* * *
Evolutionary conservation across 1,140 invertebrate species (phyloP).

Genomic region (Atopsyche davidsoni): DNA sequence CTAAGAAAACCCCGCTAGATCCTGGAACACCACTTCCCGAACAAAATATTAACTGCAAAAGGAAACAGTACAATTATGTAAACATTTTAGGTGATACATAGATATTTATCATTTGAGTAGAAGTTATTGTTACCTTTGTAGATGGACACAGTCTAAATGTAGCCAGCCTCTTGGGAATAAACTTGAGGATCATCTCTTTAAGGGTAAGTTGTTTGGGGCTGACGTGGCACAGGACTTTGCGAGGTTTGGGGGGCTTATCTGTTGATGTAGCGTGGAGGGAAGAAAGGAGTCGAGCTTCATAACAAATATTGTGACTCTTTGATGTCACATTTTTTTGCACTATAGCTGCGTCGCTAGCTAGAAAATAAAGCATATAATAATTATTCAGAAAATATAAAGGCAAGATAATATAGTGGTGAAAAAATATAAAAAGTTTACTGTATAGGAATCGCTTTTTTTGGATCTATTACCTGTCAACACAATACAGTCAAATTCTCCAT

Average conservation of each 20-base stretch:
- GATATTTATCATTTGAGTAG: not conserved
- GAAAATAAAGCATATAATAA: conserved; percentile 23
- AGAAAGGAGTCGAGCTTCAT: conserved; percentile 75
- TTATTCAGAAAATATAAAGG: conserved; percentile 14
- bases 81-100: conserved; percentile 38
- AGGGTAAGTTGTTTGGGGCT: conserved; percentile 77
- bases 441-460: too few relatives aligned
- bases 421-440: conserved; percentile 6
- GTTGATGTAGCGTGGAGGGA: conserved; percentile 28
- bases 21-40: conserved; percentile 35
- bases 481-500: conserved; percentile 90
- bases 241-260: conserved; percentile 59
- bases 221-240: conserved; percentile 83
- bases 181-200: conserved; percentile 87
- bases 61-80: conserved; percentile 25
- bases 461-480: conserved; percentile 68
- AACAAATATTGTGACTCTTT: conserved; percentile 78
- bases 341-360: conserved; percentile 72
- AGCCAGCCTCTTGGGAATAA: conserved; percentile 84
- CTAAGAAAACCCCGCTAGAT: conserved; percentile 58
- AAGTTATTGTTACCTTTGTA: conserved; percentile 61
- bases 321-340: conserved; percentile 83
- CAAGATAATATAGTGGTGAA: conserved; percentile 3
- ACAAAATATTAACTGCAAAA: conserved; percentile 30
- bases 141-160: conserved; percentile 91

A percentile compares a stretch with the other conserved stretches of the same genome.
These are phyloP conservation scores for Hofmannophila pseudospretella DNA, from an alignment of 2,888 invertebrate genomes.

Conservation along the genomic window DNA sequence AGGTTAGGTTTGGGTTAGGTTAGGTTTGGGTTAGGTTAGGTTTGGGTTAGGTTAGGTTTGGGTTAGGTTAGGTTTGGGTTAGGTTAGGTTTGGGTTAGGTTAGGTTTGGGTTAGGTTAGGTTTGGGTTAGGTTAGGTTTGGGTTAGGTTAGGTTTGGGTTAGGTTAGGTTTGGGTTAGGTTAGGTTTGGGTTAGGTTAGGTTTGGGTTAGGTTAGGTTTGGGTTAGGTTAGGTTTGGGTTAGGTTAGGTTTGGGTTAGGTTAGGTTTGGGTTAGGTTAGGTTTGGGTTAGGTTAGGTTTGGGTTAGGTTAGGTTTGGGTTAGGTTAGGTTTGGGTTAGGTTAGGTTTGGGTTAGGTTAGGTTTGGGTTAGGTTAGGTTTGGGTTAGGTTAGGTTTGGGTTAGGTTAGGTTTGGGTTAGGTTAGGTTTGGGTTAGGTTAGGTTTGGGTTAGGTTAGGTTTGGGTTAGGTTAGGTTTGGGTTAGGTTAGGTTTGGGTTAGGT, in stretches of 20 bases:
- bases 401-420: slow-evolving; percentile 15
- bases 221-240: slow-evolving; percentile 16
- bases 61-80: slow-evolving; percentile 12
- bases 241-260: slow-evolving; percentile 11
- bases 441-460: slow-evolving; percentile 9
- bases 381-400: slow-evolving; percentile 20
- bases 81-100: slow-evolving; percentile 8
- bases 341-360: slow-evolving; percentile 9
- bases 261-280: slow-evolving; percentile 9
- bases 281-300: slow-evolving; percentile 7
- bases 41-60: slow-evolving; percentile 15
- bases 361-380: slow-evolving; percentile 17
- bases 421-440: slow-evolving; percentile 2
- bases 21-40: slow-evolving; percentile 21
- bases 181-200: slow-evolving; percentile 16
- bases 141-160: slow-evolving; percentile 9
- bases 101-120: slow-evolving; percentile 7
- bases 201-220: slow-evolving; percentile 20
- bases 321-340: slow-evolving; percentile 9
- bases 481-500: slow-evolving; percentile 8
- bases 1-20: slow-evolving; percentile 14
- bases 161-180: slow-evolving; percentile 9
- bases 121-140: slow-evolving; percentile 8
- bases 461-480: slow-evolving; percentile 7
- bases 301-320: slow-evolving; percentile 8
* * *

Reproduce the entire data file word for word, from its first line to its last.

Evolutionary conservation across 1,140 invertebrate species (phyloP).

Genomic region (Atopsyche davidsoni): DNA sequence CTAAGAAAACCCCGCTAGATCCTGGAACACCACTTCCCGAACAAAATATTAACTGCAAAAGGAAACAGTACAATTATGTAAACATTTTAGGTGATACATAGATATTTATCATTTGAGTAGAAGTTATTGTTACCTTTGTAGATGGACACAGTCTAAATGTAGCCAGCCTCTTGGGAATAAACTTGAGGATCATCTCTTTAAGGGTAAGTTGTTTGGGGCTGACGTGGCACAGGACTTTGCGAGGTTTGGGGGGCTTATCTGTTGATGTAGCGTGGAGGGAAGAAAGGAGTCGAGCTTCATAACAAATATTGTGACTCTTTGATGTCACATTTTTTTGCACTATAGCTGCGTCGCTAGCTAGAAAATAAAGCATATAATAATTATTCAGAAAATATAAAGGCAAGATAATATAGTGGTGAAAAAATATAAAAAGTTTACTGTATAGGAATCGCTTTTTTTGGATCTATTACCTGTCAACACAATACAGTCAAATTCTCCAT

Average conservation of each 20-base stretch:
- GATATTTATCATTTGAGTAG: not conserved
- GAAAATAAAGCATATAATAA: conserved; percentile 23
- AGAAAGGAGTCGAGCTTCAT: conserved; percentile 75
- TTATTCAGAAAATATAAAGG: conserved; percentile 14
- bases 81-100: conserved; percentile 38
- AGGGTAAGTTGTTTGGGGCT: conserved; percentile 77
- bases 441-460: too few relatives aligned
- bases 421-440: conserved; percentile 6
- GTTGATGTAGCGTGGAGGGA: conserved; percentile 28
- bases 21-40: conserved; percentile 35
- bases 481-500: conserved; percentile 90
- bases 241-260: conserved; percentile 59
- bases 221-240: conserved; percentile 83
- bases 181-200: conserved; percentile 87
- bases 61-80: conserved; percentile 25
- bases 461-480: conserved; percentile 68
- AACAAATATTGTGACTCTTT: conserved; percentile 78
- bases 341-360: conserved; percentile 72
- AGCCAGCCTCTTGGGAATAA: conserved; percentile 84
- CTAAGAAAACCCCGCTAGAT: conserved; percentile 58
- AAGTTATTGTTACCTTTGTA: conserved; percentile 61
- bases 321-340: conserved; percentile 83
- CAAGATAATATAGTGGTGAA: conserved; percentile 3
- ACAAAATATTAACTGCAAAA: conserved; percentile 30
- bases 141-160: conserved; percentile 91

A percentile compares a stretch with the other conserved stretches of the same genome.
These are phyloP conservation scores for Hofmannophila pseudospretella DNA, from an alignment of 2,888 invertebrate genomes.

Conservation along the genomic window DNA sequence AGGTTAGGTTTGGGTTAGGTTAGGTTTGGGTTAGGTTAGGTTTGGGTTAGGTTAGGTTTGGGTTAGGTTAGGTTTGGGTTAGGTTAGGTTTGGGTTAGGTTAGGTTTGGGTTAGGTTAGGTTTGGGTTAGGTTAGGTTTGGGTTAGGTTAGGTTTGGGTTAGGTTAGGTTTGGGTTAGGTTAGGTTTGGGTTAGGTTAGGTTTGGGTTAGGTTAGGTTTGGGTTAGGTTAGGTTTGGGTTAGGTTAGGTTTGGGTTAGGTTAGGTTTGGGTTAGGTTAGGTTTGGGTTAGGTTAGGTTTGGGTTAGGTTAGGTTTGGGTTAGGTTAGGTTTGGGTTAGGTTAGGTTTGGGTTAGGTTAGGTTTGGGTTAGGTTAGGTTTGGGTTAGGTTAGGTTTGGGTTAGGTTAGGTTTGGGTTAGGTTAGGTTTGGGTTAGGTTAGGTTTGGGTTAGGTTAGGTTTGGGTTAGGTTAGGTTTGGGTTAGGTTAGGTTTGGGTTAGGT, in stretches of 20 bases:
- bases 401-420: slow-evolving; percentile 15
- bases 221-240: slow-evolving; percentile 16
- bases 61-80: slow-evolving; percentile 12
- bases 241-260: slow-evolving; percentile 11
- bases 441-460: slow-evolving; percentile 9
- bases 381-400: slow-evolving; percentile 20
- bases 81-100: slow-evolving; percentile 8
- bases 341-360: slow-evolving; percentile 9
- bases 261-280: slow-evolving; percentile 9
- bases 281-300: slow-evolving; percentile 7
- bases 41-60: slow-evolving; percentile 15
- bases 361-380: slow-evolving; percentile 17
- bases 421-440: slow-evolving; percentile 2
- bases 21-40: slow-evolving; percentile 21
- bases 181-200: slow-evolving; percentile 16
- bases 141-160: slow-evolving; percentile 9
- bases 101-120: slow-evolving; percentile 7
- bases 201-220: slow-evolving; percentile 20
- bases 321-340: slow-evolving; percentile 9
- bases 481-500: slow-evolving; percentile 8
- bases 1-20: slow-evolving; percentile 14
- bases 161-180: slow-evolving; percentile 9
- bases 121-140: slow-evolving; percentile 8
- bases 461-480: slow-evolving; percentile 7
- bases 301-320: slow-evolving; percentile 8